The Tremendous 10 link roundup, #122

  1. The State of Design | Click to read.
  2. Above the fold | “It’s not 1997 anymore.”
  3. The Web Site “Centuries of Sound” is Making a Mixtape for Every Year of Recorded Sound from 1860 to Present | “The vibrations of the Metropolitan Elevated Railroad in Manhattan, a recitation of “Mary Had a Little Lamb,” the announcements issuing forth from an inventor’s attempt at a talking clock — hardly a mix with which to get the party started, but one that provides the closest experience we can get to traveling in a sonic time machine.”
  4. Accidental Wes Anderson Sets in Real Life | “If you’re a fan of the visual style seen in the iconic movies by director Wes Anderson, then you will love this Reddit thread. Users from all over the world share their pics of hotels, buildings, sceneries or even people who seem to belong in the next Wes Anderson movie.” Via Chris Glass.
  5. One Designer’s Urgent Mission: Preserve Classic City Signage Before It Disappears | “Her latest book documents the signs and storefronts in Barcelona.”
  6. Total Eclipse of the Art: A TOKY Poster Series | “Midday on August 21, 2017, a total solar eclipse [crossed] the United States, making its way from Oregon to South Carolina. With the path of totality just a short drive from TOKY’s St. Louis office, we decided to mark this momentous occasion… with design.”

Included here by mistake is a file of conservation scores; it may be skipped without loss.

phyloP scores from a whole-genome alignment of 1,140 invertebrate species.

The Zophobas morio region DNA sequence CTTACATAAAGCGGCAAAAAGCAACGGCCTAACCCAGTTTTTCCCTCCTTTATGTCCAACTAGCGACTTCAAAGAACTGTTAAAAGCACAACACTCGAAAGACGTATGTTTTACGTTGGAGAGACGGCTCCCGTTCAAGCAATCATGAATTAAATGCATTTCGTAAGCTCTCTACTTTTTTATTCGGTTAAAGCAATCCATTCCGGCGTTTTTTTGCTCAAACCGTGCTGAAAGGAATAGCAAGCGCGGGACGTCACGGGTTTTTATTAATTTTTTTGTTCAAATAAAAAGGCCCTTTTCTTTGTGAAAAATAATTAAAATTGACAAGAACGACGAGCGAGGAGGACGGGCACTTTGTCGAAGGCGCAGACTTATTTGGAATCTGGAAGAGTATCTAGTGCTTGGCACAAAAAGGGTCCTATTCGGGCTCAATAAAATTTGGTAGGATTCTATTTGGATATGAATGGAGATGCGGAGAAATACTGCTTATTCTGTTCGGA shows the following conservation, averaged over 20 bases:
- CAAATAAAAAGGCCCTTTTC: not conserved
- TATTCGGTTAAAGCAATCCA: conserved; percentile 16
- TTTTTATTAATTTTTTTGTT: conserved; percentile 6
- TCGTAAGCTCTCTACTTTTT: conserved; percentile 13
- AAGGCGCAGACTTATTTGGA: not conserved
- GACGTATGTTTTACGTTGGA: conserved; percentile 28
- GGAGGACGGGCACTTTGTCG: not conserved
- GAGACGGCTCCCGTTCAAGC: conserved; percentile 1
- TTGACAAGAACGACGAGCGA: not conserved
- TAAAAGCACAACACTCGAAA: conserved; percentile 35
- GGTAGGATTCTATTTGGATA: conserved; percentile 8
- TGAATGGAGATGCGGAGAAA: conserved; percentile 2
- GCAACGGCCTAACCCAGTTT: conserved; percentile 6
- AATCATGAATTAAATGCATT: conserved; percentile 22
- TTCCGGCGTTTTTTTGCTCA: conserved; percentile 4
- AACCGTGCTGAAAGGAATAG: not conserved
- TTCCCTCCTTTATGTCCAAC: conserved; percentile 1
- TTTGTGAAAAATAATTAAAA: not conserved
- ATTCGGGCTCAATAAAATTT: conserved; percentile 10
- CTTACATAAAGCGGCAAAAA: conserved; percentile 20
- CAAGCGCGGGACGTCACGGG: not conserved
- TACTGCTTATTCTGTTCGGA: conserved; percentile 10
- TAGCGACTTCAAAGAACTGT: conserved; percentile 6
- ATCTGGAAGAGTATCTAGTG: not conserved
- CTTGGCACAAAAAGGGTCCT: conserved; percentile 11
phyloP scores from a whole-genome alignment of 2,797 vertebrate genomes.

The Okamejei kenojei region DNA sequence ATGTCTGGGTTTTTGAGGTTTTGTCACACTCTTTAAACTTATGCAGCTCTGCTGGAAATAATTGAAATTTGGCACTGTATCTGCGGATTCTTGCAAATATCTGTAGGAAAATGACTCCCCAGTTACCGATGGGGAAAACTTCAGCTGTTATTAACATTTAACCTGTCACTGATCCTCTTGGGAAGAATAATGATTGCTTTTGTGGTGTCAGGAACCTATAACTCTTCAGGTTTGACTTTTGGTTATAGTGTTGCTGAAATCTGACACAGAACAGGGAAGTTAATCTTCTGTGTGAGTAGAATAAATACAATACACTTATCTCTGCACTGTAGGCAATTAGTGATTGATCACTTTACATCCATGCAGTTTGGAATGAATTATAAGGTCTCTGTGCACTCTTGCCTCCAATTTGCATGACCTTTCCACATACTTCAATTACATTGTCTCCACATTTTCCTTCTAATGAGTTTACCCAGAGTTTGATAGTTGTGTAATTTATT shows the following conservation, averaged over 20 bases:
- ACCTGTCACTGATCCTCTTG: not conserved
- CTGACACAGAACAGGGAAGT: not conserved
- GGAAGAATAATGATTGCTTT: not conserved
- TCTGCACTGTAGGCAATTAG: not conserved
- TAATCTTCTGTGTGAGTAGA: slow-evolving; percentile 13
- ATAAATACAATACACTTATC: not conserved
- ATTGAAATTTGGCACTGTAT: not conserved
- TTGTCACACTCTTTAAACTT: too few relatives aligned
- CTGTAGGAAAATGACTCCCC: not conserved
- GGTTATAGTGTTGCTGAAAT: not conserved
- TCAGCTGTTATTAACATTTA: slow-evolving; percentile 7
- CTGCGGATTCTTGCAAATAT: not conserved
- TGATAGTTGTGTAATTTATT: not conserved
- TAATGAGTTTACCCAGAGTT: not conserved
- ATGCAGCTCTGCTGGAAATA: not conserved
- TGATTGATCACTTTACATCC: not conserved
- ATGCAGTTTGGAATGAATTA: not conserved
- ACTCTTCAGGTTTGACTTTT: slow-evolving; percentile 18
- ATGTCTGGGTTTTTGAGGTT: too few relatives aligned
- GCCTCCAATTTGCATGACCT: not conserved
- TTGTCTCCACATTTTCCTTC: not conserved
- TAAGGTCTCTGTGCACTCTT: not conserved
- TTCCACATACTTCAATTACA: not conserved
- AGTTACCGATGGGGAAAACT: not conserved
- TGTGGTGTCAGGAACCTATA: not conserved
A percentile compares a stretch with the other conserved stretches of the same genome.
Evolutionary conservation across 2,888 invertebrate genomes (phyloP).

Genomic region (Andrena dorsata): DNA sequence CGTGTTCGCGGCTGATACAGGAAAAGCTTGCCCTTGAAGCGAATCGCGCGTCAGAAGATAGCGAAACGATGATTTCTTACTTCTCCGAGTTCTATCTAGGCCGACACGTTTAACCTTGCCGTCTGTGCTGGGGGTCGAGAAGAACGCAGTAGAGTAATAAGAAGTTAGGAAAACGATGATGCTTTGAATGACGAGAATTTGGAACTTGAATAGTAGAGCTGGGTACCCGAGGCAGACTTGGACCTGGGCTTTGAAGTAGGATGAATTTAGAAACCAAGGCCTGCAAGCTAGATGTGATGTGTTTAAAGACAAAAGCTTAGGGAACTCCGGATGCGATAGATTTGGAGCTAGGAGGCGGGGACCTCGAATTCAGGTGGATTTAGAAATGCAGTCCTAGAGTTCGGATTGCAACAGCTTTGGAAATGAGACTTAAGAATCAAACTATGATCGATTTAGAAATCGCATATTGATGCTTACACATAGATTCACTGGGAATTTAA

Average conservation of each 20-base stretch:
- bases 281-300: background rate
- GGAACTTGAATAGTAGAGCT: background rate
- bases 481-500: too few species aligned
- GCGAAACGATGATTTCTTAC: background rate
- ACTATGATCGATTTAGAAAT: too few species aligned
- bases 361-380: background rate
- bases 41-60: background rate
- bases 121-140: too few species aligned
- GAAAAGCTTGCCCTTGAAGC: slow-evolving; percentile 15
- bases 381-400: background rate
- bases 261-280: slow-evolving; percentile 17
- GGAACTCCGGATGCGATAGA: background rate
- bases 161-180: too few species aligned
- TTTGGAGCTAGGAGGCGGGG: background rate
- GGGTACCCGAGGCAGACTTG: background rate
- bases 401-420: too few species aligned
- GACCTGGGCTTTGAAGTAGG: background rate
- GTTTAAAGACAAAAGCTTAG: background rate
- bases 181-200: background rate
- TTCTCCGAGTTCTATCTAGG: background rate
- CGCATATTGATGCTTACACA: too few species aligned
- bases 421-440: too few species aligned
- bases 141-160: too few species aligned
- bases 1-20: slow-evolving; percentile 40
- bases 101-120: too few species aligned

7. Designs of the Year 2017 shortlist | “The Design Museum has announced the nominees for this year’s Designs of the Year prize, showing a strong theme for politically-minded projects.”
  8. Animation At Work | “Animation isn’t merely decorative—it’s an invaluable tool for creating a better web. Start with science: by understanding the human visual processing system, you can design delightful animation that works to ease cognitive load. Rachel Nabors guides you through the anatomy of web animations, patterns, and communication decisions across teams.”
  9. Save Your Sanity. Downgrade Your Life. | “Over the past few years, as my work life has accelerated at boggling speed, my personal life has begun creeping backward toward the 20th century. Like carbon offsets, each decision to remove a technology at home makes the corresponding upgrade at work feel more acceptable.”
  10. An impressive Japanese Rube Goldberg machine | “Japanese have made an impressive Rube Goldberg machine with a 4-minute course. The beads move in a chain reaction divided into several more complex steps, including the one with a whiteboard that turns to release new balls positioned on the back side.”

Image: visuals by TOKY, link #6.